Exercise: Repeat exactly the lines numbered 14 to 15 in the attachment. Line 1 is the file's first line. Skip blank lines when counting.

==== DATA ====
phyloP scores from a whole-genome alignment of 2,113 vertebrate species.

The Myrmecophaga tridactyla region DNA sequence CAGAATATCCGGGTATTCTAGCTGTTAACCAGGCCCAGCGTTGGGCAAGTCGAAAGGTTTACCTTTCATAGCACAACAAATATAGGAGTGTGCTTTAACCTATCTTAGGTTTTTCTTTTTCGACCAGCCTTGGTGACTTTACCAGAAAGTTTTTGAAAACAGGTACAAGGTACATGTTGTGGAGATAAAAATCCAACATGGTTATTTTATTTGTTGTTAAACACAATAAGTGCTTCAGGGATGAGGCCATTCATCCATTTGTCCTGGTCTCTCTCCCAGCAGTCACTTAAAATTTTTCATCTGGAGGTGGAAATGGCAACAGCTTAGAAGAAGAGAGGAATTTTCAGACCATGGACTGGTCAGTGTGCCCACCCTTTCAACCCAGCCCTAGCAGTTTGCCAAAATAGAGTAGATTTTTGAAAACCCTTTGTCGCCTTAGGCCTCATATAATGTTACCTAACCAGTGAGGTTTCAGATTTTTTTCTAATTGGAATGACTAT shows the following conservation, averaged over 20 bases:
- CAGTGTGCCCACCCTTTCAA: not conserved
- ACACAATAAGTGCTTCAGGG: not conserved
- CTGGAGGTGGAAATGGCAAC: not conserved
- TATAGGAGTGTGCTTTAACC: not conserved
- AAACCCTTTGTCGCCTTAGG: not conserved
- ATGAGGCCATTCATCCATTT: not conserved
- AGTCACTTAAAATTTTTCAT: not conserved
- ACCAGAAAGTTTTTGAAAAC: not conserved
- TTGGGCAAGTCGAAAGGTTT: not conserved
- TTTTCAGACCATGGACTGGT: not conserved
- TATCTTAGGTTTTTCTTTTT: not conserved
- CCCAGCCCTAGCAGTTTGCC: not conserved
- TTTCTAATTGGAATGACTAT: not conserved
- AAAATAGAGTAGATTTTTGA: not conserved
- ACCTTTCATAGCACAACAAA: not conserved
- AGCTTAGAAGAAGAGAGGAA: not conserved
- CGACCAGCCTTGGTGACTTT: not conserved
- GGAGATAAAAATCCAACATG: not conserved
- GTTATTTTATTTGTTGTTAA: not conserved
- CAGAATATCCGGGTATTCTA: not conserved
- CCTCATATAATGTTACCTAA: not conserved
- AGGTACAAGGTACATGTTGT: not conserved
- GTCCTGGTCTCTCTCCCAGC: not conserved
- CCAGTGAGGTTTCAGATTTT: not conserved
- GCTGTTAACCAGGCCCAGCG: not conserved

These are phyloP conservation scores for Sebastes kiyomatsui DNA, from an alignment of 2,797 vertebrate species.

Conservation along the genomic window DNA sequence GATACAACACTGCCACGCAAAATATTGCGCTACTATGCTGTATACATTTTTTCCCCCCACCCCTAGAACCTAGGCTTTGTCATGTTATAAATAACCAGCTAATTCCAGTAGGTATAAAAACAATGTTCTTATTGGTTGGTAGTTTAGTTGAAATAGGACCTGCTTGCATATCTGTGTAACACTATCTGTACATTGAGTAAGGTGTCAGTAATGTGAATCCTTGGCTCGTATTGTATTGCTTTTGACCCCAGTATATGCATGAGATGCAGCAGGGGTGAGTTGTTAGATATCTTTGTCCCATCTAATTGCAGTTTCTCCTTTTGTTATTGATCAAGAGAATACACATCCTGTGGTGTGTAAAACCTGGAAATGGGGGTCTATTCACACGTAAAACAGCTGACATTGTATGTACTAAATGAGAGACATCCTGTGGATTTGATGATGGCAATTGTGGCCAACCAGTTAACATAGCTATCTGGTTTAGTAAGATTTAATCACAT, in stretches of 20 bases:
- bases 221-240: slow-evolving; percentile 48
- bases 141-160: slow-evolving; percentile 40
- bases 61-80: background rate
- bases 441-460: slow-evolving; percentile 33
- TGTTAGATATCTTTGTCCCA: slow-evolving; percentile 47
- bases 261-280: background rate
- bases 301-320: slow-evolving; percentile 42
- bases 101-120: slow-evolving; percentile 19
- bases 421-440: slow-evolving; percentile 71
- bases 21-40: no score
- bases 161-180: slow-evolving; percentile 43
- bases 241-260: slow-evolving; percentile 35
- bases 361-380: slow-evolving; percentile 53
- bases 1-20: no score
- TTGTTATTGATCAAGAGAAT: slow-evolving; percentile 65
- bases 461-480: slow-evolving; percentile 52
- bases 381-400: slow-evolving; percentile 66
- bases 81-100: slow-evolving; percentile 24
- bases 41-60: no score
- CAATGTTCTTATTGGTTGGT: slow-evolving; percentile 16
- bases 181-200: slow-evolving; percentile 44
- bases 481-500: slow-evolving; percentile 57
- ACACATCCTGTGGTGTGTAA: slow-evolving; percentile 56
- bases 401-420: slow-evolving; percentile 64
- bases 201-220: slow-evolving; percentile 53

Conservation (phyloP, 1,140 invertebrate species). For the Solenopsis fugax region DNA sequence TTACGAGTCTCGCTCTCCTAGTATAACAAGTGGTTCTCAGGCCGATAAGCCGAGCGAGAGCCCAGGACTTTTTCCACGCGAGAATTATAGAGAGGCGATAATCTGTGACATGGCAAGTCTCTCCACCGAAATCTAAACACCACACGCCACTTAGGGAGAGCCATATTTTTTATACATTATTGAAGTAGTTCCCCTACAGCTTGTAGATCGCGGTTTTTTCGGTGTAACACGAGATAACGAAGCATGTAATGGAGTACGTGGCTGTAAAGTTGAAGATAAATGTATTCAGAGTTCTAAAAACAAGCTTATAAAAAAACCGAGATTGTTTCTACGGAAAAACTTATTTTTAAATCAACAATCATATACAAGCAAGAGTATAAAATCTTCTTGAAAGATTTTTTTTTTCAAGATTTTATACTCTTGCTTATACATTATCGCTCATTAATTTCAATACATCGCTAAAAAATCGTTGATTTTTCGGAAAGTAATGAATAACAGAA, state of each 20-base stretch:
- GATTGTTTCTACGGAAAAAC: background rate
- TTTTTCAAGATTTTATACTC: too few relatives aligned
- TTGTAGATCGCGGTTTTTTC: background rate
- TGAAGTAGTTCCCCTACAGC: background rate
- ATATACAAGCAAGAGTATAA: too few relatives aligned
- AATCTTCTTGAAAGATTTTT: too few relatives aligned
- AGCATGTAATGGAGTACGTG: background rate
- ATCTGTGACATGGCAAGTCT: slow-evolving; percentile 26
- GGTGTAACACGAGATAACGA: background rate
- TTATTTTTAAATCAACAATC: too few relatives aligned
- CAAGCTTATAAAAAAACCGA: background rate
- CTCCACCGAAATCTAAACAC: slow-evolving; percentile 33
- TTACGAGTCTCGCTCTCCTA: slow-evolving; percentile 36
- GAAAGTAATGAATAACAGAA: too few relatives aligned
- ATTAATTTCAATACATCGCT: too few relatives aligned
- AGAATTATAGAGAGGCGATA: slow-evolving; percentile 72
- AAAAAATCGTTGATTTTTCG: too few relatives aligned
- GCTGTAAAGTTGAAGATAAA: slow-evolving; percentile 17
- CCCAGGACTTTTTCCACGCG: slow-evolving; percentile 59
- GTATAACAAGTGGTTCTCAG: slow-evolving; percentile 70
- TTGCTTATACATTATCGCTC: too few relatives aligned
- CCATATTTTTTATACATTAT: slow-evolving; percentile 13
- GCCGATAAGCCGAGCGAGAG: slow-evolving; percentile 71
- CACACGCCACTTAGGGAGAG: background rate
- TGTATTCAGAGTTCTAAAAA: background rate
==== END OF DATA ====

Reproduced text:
- CCCAGCCCTAGCAGTTTGCC: not conserved
- TTTCTAATTGGAATGACTAT: not conserved